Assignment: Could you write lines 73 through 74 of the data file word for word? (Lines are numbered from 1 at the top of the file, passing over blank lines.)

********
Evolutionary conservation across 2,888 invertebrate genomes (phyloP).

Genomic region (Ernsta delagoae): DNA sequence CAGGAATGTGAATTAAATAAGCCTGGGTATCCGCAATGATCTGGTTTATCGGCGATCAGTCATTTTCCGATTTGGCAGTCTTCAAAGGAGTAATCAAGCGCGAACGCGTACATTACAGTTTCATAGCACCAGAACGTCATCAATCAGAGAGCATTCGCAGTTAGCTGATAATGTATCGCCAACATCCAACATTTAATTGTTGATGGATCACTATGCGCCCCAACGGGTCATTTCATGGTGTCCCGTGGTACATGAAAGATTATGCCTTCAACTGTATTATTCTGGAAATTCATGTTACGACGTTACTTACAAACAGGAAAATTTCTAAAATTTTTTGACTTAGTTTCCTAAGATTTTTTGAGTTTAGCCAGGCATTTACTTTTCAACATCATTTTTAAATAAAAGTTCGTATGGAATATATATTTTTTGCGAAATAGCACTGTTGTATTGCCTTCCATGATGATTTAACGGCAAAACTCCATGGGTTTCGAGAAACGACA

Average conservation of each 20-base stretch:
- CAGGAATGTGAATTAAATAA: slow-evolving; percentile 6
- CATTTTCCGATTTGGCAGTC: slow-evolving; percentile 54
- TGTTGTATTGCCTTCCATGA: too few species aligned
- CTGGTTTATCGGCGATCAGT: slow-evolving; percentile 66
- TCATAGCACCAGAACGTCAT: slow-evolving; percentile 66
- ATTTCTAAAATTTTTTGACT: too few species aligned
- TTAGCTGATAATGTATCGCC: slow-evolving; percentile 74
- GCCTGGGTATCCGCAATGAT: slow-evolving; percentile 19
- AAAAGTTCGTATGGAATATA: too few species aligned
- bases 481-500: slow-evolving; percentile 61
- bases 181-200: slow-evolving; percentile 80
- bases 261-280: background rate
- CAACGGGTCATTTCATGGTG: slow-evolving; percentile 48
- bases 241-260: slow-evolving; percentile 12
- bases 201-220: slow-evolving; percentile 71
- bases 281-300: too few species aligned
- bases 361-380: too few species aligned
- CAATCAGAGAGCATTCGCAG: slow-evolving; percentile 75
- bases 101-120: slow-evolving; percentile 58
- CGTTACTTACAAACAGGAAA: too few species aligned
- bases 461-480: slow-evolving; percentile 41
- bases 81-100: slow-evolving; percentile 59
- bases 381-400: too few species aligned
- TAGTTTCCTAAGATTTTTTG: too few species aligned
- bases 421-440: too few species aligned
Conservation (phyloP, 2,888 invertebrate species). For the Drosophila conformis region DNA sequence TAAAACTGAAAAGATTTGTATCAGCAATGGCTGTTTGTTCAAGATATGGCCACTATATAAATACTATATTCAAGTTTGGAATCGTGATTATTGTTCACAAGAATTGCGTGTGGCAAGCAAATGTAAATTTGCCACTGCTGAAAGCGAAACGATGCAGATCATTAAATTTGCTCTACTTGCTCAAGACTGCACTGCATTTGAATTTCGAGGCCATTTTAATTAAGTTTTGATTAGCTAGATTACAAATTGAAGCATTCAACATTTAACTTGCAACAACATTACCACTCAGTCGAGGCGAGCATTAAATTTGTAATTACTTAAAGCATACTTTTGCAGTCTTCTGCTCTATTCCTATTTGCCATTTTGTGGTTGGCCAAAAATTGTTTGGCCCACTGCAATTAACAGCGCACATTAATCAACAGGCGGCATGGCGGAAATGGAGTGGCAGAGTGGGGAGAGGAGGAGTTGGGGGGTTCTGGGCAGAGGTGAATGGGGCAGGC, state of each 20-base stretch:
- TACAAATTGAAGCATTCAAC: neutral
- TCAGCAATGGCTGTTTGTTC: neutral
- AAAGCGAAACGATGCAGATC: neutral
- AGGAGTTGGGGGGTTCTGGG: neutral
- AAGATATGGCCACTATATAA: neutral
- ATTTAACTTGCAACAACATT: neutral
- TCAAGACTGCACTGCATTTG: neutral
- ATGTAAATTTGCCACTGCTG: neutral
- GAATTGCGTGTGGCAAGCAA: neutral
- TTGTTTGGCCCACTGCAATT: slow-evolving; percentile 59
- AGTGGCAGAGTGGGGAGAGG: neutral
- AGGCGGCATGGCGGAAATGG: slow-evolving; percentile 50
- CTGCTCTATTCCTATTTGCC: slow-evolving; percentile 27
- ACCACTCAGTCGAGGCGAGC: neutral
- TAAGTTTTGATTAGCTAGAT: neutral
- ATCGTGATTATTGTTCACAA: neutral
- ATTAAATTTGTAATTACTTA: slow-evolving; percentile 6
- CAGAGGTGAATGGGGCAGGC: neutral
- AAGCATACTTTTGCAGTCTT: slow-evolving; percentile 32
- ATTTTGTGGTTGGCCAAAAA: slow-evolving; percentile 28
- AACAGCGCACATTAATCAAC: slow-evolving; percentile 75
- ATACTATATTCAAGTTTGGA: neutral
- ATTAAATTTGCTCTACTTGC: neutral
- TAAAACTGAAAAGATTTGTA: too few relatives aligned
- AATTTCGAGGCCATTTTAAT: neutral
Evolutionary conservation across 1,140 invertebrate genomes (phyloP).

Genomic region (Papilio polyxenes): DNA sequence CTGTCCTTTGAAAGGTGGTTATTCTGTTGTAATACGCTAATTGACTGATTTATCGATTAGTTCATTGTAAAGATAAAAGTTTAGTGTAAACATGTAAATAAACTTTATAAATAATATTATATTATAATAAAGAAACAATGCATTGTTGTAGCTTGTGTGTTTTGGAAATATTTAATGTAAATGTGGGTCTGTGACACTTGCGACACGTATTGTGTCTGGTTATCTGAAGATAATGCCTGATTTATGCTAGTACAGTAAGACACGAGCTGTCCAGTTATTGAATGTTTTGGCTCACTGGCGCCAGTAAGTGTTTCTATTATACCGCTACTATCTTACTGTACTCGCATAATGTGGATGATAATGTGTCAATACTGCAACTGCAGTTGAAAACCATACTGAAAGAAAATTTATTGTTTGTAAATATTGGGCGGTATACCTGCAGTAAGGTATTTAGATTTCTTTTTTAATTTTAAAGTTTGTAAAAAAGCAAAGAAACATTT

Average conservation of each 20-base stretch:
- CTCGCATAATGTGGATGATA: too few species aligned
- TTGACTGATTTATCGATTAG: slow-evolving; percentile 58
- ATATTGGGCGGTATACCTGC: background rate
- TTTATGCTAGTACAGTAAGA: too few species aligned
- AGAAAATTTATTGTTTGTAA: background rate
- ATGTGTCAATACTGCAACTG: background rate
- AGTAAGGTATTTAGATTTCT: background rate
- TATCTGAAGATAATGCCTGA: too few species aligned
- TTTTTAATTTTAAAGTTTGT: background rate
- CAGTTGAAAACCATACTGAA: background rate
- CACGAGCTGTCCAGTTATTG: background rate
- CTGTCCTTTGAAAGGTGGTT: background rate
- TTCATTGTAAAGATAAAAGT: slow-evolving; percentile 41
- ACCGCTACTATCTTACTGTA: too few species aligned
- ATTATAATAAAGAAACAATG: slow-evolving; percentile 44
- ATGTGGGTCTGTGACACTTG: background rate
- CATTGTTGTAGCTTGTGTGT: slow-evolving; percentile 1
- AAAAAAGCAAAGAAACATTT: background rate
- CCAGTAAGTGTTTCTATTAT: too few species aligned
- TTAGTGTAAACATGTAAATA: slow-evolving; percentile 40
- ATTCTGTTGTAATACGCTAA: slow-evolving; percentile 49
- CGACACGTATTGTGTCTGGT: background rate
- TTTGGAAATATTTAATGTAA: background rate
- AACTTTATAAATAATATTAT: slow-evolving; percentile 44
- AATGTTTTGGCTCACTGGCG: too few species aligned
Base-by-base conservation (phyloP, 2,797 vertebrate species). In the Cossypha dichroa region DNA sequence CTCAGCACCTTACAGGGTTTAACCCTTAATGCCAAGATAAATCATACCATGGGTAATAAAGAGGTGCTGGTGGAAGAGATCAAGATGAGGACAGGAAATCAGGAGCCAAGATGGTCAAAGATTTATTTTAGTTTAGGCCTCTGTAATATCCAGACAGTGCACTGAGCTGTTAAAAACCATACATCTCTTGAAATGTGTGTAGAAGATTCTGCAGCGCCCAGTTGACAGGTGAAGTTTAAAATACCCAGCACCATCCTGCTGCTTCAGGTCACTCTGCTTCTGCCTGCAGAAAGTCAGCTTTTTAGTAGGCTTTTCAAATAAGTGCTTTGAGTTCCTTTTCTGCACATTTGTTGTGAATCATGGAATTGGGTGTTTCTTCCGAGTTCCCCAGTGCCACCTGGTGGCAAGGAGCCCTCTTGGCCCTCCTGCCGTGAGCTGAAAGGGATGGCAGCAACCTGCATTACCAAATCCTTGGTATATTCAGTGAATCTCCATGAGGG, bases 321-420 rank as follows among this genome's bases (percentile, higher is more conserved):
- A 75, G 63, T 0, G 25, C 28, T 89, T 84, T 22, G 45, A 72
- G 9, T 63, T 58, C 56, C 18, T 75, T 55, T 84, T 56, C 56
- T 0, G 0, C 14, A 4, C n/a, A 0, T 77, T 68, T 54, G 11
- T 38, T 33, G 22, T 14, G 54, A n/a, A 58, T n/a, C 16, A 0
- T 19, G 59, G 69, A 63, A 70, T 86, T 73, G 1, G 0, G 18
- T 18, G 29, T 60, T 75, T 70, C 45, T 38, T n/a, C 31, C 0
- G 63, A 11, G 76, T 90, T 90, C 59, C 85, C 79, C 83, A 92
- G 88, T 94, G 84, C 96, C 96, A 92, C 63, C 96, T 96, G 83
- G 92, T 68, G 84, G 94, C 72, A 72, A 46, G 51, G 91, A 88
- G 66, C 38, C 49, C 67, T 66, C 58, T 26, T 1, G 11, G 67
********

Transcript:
- ATGTGGGTCTGTGACACTTG: background rate
- CATTGTTGTAGCTTGTGTGT: slow-evolving; percentile 1